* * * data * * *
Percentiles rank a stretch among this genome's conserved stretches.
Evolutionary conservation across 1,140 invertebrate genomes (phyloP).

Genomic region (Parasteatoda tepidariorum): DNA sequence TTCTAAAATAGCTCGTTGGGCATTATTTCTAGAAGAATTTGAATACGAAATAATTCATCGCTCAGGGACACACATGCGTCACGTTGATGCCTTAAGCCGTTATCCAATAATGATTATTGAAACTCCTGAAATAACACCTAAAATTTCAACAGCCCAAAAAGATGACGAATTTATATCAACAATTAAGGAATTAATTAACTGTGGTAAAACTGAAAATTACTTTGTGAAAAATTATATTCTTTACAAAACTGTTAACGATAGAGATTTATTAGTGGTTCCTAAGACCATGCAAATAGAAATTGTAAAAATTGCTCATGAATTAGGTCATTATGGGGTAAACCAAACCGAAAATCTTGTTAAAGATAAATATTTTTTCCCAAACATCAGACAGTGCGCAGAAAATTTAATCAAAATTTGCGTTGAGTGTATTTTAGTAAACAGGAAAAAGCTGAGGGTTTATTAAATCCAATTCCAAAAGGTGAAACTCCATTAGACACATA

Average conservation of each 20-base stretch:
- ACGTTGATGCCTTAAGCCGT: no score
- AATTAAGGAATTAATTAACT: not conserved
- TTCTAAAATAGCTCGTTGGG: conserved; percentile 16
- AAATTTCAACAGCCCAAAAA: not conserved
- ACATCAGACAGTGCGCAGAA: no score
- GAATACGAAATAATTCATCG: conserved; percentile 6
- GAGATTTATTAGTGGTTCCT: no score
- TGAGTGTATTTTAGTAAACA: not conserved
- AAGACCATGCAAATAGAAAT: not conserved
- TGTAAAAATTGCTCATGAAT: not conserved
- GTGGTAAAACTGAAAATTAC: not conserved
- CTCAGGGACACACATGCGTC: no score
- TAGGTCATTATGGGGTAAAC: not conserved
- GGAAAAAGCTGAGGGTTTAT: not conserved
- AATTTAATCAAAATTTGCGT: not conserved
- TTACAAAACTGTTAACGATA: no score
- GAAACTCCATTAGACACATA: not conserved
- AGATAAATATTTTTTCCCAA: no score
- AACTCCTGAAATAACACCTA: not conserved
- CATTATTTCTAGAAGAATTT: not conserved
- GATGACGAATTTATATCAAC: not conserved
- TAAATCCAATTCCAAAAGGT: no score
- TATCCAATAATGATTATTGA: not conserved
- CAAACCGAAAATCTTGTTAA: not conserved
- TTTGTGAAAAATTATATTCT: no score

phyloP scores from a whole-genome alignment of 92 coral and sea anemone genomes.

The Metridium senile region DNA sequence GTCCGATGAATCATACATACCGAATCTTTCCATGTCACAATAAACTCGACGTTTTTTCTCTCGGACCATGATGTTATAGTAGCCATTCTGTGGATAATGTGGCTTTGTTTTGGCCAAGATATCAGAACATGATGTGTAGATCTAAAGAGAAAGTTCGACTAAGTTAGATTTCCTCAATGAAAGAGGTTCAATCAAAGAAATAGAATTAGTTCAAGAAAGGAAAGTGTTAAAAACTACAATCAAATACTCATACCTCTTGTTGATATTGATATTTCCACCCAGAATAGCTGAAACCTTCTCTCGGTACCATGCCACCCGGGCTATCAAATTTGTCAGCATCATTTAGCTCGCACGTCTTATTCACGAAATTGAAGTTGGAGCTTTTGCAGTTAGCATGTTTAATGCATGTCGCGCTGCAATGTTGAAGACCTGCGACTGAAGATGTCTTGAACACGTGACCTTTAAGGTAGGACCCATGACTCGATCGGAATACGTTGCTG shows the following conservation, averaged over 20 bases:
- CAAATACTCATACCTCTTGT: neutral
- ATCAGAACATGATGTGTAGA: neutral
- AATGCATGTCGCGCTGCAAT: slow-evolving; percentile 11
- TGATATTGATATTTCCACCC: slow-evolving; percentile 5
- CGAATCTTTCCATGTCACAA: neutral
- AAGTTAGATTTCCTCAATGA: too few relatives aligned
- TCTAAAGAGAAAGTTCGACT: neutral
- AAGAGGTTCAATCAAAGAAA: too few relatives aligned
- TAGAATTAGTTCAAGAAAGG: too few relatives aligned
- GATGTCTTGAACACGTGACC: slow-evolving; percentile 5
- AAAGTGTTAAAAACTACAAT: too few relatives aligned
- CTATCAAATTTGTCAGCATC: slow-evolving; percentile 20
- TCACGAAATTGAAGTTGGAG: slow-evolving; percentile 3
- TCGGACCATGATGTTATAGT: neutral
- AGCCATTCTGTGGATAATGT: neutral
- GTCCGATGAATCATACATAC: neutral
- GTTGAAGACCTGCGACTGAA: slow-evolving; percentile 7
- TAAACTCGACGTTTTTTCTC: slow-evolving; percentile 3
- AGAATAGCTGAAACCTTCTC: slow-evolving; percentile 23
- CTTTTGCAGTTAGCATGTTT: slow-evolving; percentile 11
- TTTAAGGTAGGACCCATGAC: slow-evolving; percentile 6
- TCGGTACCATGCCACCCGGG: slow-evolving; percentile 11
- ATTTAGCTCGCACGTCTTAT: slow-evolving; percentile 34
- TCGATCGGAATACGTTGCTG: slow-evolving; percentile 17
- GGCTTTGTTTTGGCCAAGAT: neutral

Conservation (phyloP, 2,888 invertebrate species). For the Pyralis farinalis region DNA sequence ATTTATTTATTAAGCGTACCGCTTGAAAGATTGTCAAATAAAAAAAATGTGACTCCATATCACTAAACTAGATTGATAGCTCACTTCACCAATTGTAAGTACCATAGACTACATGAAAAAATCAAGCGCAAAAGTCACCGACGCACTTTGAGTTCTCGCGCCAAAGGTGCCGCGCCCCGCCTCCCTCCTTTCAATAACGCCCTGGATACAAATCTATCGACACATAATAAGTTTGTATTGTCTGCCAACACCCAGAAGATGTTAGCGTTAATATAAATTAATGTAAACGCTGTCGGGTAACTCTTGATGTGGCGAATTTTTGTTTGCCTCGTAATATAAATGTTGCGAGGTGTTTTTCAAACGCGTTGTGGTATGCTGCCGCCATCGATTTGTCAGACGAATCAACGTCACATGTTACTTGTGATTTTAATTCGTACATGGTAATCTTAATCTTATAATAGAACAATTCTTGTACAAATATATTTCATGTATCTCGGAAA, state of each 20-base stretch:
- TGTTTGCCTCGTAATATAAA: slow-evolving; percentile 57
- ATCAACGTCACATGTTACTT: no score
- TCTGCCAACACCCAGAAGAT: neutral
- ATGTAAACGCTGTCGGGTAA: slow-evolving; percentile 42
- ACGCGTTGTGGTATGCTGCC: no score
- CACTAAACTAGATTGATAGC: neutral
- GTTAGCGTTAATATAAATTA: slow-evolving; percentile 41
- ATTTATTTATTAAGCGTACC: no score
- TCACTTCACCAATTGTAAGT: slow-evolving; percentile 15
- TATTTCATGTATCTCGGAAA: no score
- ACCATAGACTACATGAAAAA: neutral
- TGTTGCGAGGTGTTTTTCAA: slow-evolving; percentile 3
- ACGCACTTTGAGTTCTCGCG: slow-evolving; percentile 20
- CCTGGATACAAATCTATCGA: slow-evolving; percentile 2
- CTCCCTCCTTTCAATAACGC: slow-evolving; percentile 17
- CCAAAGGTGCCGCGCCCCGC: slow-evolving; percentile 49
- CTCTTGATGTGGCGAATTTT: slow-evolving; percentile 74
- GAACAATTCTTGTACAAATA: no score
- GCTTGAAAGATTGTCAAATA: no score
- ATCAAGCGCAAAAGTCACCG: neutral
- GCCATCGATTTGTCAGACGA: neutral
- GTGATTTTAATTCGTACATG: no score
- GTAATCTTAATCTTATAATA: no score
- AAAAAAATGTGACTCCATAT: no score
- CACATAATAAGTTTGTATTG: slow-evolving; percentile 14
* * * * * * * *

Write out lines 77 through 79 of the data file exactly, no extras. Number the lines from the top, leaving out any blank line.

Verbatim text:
- ATCAAGCGCAAAAGTCACCG: neutral
- GCCATCGATTTGTCAGACGA: neutral
- GTGATTTTAATTCGTACATG: no score